Today we started off with a bit of ancestor hunting in St Mary's church Prestwich. We had been doing a bit of family history during lockdown and I had found my oldest relative so far was called James and born in 1685 in Oldham. The family then moved to Ringley and then Prestwich and then Barton upon Irwell.
It seems they moved following work. They all were involved in farming, the silk and cotton industry and then as the industrial revolution became prevalent, the foundry industry. No wonder I'm an engineer and not a capitalist.
In the church yard we met up with a group of volunteer's who were very knowledgeable with the history and from them we found out that because a lot of the graves had become overgrown whilst lockdown had been in force we would be better getting more info about grave numbers etc.
We had a look round but with no success. We noticed all the flagstones had "M" cut into them. We found out that this was due to theft which happens on occasions.
St Mary the Virgin church, Prestwich, Manchester
M marked flagstones.
There is a set of stone steps just inside the church gates, these were originally outside the gates and they were there to assist ladies dismount from their horse. They cost 8 shillings to be built in 1678 and installed and when they were moved inside the gates it cost 12 shillings just to move them.
The ladies steps
From the church gates a footpath the left leads down to Prestwich Clough, once a hive of industry with the bleach works but today it's part of the countryside footpath system of Bury.
It's heavily wooded now and full of birdsong and is used by bikers and walkers. It leads down hill to the River Irwell and the sculptor trail.
Just prior to reaching the Irwell we turned north and headed for a small pond which is fed by Bradley Brook. It looked quite stunning today with the water lilies and water fowl.
Bradley Brook Pond
Leaving the pond we joined the Irwell Sculpture Trail, this is a good walk in its own right, being 48km long and has 70 sculptures along the route.
We stopped at an old pier which we think was used in victorian days for the removal of what used to be called "night soil". Before the days of water treatment works. The Irwell used to be one of the most polluted rivers but now it is clean and has good fish.
The River Irwell from the pier with 1st the old railway bridge, part of a larger viaduct (Now disused) and at the back the bridge which carries the Bolton,Bury, Manchester Canal. (now disused)
We tried to get up onto the viaduct but it is totally fenced off which is a real shame. The old track is available to walk, which we did for a short distance until it crossed the M62. This was our furthest point North today. Prior to the motorway being built there used to be another viaduct crossing the valley but it was demolished for the motorway. It was built by the Phillips family and the Railway company at a cost of £8K.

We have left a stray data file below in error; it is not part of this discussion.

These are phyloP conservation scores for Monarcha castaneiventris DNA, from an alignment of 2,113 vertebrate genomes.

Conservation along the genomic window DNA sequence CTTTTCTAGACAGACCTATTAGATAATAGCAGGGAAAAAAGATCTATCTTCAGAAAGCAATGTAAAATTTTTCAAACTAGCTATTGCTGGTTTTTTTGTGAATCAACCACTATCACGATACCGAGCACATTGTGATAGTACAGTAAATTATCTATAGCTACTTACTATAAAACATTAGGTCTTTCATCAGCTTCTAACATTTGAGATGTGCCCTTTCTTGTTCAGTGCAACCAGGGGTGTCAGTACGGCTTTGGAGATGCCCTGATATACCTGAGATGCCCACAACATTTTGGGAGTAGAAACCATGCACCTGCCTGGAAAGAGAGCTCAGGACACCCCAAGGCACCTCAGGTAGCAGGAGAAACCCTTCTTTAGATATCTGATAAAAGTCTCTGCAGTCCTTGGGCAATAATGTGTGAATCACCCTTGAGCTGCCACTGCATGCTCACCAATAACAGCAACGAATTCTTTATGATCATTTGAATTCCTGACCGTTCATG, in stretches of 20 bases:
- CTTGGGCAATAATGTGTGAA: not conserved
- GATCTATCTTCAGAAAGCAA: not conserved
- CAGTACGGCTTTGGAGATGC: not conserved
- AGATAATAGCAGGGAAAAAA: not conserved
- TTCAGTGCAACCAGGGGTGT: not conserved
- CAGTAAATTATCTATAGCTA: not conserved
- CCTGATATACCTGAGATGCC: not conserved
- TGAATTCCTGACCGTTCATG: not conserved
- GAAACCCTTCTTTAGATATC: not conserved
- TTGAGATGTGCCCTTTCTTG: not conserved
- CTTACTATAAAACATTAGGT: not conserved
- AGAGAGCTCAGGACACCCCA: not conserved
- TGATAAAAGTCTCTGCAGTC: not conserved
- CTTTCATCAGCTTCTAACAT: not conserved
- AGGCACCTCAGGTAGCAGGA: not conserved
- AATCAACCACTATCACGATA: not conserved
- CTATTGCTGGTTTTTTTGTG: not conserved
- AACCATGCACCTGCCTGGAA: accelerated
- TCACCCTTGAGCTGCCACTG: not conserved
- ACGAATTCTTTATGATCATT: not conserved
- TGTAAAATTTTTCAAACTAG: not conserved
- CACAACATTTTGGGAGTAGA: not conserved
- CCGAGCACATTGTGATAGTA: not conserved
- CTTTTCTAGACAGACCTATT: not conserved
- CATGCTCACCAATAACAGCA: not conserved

The disused Clifton railway viaduct, closed due to poor condition. There are 13 arches in total but my lens wouldn't fit them all into one shot.
Walking along the old railway.
"Spotted" on the railway path.
So many trails in one area, easy to make a mistake.
The M62 from the new footbridge where the demolished viaduct used to be.
At this point we decided to leave the ongoing track for another day but instead of retracing our steps we decided to head for the Manchester, Bolton Canal bridge and the opposite bank of the River Irwell.
The canal is undergoing restoration at some sections but here its still in a state of disuse and much of it is dry and overgrown.
In all that growth lies the canal. You can see the towpath edging stones on the right.
River Irwell, looking North from the canal bridge. Pilkington Tiles works on the left bank.
River Irwell looking south to the old aqueduct from the canal bridge.
Light at the end of the tunnel. Irwell bank path.
It was a hot day with high humidity, the scent from Himalayan balsam and Honeysuckle strong. The dangerous Giant Hogweed had grown into large forests and at some points we had to be careful not to touch them.
There wasn't much bird life on the river today except for noisy Black Headed Gulls.
The Giant Hogweed. Must be 9-10ft tall.
It was pleasant walking along the river and we met no one. We passed an industrial site which was full of millions of plastic bottles. So we had found where all our conscientious recycling ends up. In a brown ground site in Clifton Junction. Not the most pleasant view.
It wasn't long before we came to the bridge to get us back onto the other bank. At this point I made a bit of a mistake. I didn't look at the map and we took the right path which was the wrong path. We should have gone left. It meant that we ended up at the car park at the entrance to Drinkwater Park. It put 30 minutes or so onto the walk and meant going through a large housing estate, but it was a nice day.
Todays Route. 10.32km.